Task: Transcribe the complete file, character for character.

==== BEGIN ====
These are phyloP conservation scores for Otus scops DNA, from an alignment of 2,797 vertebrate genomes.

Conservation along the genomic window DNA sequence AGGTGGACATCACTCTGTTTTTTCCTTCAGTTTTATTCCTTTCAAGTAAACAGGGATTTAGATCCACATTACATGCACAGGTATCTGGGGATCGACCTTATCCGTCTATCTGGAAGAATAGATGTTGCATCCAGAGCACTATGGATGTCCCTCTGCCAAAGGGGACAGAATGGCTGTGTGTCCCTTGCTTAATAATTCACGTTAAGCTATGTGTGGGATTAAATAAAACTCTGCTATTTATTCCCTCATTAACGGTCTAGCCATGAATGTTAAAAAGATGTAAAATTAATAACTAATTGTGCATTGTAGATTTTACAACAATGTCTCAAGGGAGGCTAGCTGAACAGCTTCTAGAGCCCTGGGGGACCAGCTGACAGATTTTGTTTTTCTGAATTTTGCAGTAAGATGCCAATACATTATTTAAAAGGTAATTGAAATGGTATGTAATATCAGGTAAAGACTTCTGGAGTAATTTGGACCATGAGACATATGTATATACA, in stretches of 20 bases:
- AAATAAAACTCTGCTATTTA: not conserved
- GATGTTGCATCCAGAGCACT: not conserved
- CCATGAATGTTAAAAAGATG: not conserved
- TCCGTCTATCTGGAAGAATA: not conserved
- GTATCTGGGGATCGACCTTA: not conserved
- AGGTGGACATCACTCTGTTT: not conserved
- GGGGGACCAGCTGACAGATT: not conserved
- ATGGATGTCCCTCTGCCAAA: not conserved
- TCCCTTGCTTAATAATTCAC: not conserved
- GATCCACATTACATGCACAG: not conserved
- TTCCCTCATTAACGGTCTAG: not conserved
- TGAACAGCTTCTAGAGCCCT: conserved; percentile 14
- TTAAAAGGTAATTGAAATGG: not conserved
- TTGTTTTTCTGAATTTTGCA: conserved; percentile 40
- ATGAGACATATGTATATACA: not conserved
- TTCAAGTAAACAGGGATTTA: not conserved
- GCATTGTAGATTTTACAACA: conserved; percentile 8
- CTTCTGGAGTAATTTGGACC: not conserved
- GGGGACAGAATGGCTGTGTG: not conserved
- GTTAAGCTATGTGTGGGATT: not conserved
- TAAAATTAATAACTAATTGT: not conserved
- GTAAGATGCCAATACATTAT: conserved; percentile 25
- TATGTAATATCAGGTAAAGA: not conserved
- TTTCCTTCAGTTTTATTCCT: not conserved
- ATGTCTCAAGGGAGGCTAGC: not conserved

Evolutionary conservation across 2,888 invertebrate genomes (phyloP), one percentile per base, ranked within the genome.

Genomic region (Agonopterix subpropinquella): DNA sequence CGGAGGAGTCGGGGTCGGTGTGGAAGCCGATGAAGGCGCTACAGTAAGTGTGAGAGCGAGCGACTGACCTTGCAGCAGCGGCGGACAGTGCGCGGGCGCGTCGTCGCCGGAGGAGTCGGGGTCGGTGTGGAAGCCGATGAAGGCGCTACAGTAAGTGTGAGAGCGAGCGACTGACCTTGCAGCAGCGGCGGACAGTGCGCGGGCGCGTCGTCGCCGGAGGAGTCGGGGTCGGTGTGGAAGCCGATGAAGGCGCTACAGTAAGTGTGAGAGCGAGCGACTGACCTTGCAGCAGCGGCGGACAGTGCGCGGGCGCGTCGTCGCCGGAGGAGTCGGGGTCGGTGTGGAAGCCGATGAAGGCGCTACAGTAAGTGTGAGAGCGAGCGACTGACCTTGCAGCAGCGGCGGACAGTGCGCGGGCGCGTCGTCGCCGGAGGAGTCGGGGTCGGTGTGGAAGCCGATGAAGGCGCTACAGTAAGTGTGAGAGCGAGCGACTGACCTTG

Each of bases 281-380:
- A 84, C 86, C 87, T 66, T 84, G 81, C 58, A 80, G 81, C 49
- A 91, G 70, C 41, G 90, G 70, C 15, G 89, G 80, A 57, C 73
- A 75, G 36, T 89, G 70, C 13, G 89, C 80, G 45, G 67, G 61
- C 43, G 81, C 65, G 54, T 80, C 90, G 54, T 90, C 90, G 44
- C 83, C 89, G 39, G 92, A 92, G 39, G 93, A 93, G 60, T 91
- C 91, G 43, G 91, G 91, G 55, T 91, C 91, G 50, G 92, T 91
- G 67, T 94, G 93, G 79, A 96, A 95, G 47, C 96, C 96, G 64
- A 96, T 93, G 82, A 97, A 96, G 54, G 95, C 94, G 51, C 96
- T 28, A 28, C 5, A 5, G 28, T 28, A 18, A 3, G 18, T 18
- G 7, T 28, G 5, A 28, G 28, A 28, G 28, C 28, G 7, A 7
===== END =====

These are phyloP conservation scores for Otus scops DNA, from an alignment of 2,797 vertebrate genomes.

Conservation along the genomic window DNA sequence AGGTGGACATCACTCTGTTTTTTCCTTCAGTTTTATTCCTTTCAAGTAAACAGGGATTTAGATCCACATTACATGCACAGGTATCTGGGGATCGACCTTATCCGTCTATCTGGAAGAATAGATGTTGCATCCAGAGCACTATGGATGTCCCTCTGCCAAAGGGGACAGAATGGCTGTGTGTCCCTTGCTTAATAATTCACGTTAAGCTATGTGTGGGATTAAATAAAACTCTGCTATTTATTCCCTCATTAACGGTCTAGCCATGAATGTTAAAAAGATGTAAAATTAATAACTAATTGTGCATTGTAGATTTTACAACAATGTCTCAAGGGAGGCTAGCTGAACAGCTTCTAGAGCCCTGGGGGACCAGCTGACAGATTTTGTTTTTCTGAATTTTGCAGTAAGATGCCAATACATTATTTAAAAGGTAATTGAAATGGTATGTAATATCAGGTAAAGACTTCTGGAGTAATTTGGACCATGAGACATATGTATATACA, in stretches of 20 bases:
- AAATAAAACTCTGCTATTTA: not conserved
- GATGTTGCATCCAGAGCACT: not conserved
- CCATGAATGTTAAAAAGATG: not conserved
- TCCGTCTATCTGGAAGAATA: not conserved
- GTATCTGGGGATCGACCTTA: not conserved
- AGGTGGACATCACTCTGTTT: not conserved
- GGGGGACCAGCTGACAGATT: not conserved
- ATGGATGTCCCTCTGCCAAA: not conserved
- TCCCTTGCTTAATAATTCAC: not conserved
- GATCCACATTACATGCACAG: not conserved
- TTCCCTCATTAACGGTCTAG: not conserved
- TGAACAGCTTCTAGAGCCCT: conserved; percentile 14
- TTAAAAGGTAATTGAAATGG: not conserved
- TTGTTTTTCTGAATTTTGCA: conserved; percentile 40
- ATGAGACATATGTATATACA: not conserved
- TTCAAGTAAACAGGGATTTA: not conserved
- GCATTGTAGATTTTACAACA: conserved; percentile 8
- CTTCTGGAGTAATTTGGACC: not conserved
- GGGGACAGAATGGCTGTGTG: not conserved
- GTTAAGCTATGTGTGGGATT: not conserved
- TAAAATTAATAACTAATTGT: not conserved
- GTAAGATGCCAATACATTAT: conserved; percentile 25
- TATGTAATATCAGGTAAAGA: not conserved
- TTTCCTTCAGTTTTATTCCT: not conserved
- ATGTCTCAAGGGAGGCTAGC: not conserved

Evolutionary conservation across 2,888 invertebrate genomes (phyloP), one percentile per base, ranked within the genome.

Genomic region (Agonopterix subpropinquella): DNA sequence CGGAGGAGTCGGGGTCGGTGTGGAAGCCGATGAAGGCGCTACAGTAAGTGTGAGAGCGAGCGACTGACCTTGCAGCAGCGGCGGACAGTGCGCGGGCGCGTCGTCGCCGGAGGAGTCGGGGTCGGTGTGGAAGCCGATGAAGGCGCTACAGTAAGTGTGAGAGCGAGCGACTGACCTTGCAGCAGCGGCGGACAGTGCGCGGGCGCGTCGTCGCCGGAGGAGTCGGGGTCGGTGTGGAAGCCGATGAAGGCGCTACAGTAAGTGTGAGAGCGAGCGACTGACCTTGCAGCAGCGGCGGACAGTGCGCGGGCGCGTCGTCGCCGGAGGAGTCGGGGTCGGTGTGGAAGCCGATGAAGGCGCTACAGTAAGTGTGAGAGCGAGCGACTGACCTTGCAGCAGCGGCGGACAGTGCGCGGGCGCGTCGTCGCCGGAGGAGTCGGGGTCGGTGTGGAAGCCGATGAAGGCGCTACAGTAAGTGTGAGAGCGAGCGACTGACCTTG

Each of bases 281-380:
- A 84, C 86, C 87, T 66, T 84, G 81, C 58, A 80, G 81, C 49
- A 91, G 70, C 41, G 90, G 70, C 15, G 89, G 80, A 57, C 73
- A 75, G 36, T 89, G 70, C 13, G 89, C 80, G 45, G 67, G 61
- C 43, G 81, C 65, G 54, T 80, C 90, G 54, T 90, C 90, G 44
- C 83, C 89, G 39, G 92, A 92, G 39, G 93, A 93, G 60, T 91
- C 91, G 43, G 91, G 91, G 55, T 91, C 91, G 50, G 92, T 91
- G 67, T 94, G 93, G 79, A 96, A 95, G 47, C 96, C 96, G 64
- A 96, T 93, G 82, A 97, A 96, G 54, G 95, C 94, G 51, C 96
- T 28, A 28, C 5, A 5, G 28, T 28, A 18, A 3, G 18, T 18
- G 7, T 28, G 5, A 28, G 28, A 28, G 28, C 28, G 7, A 7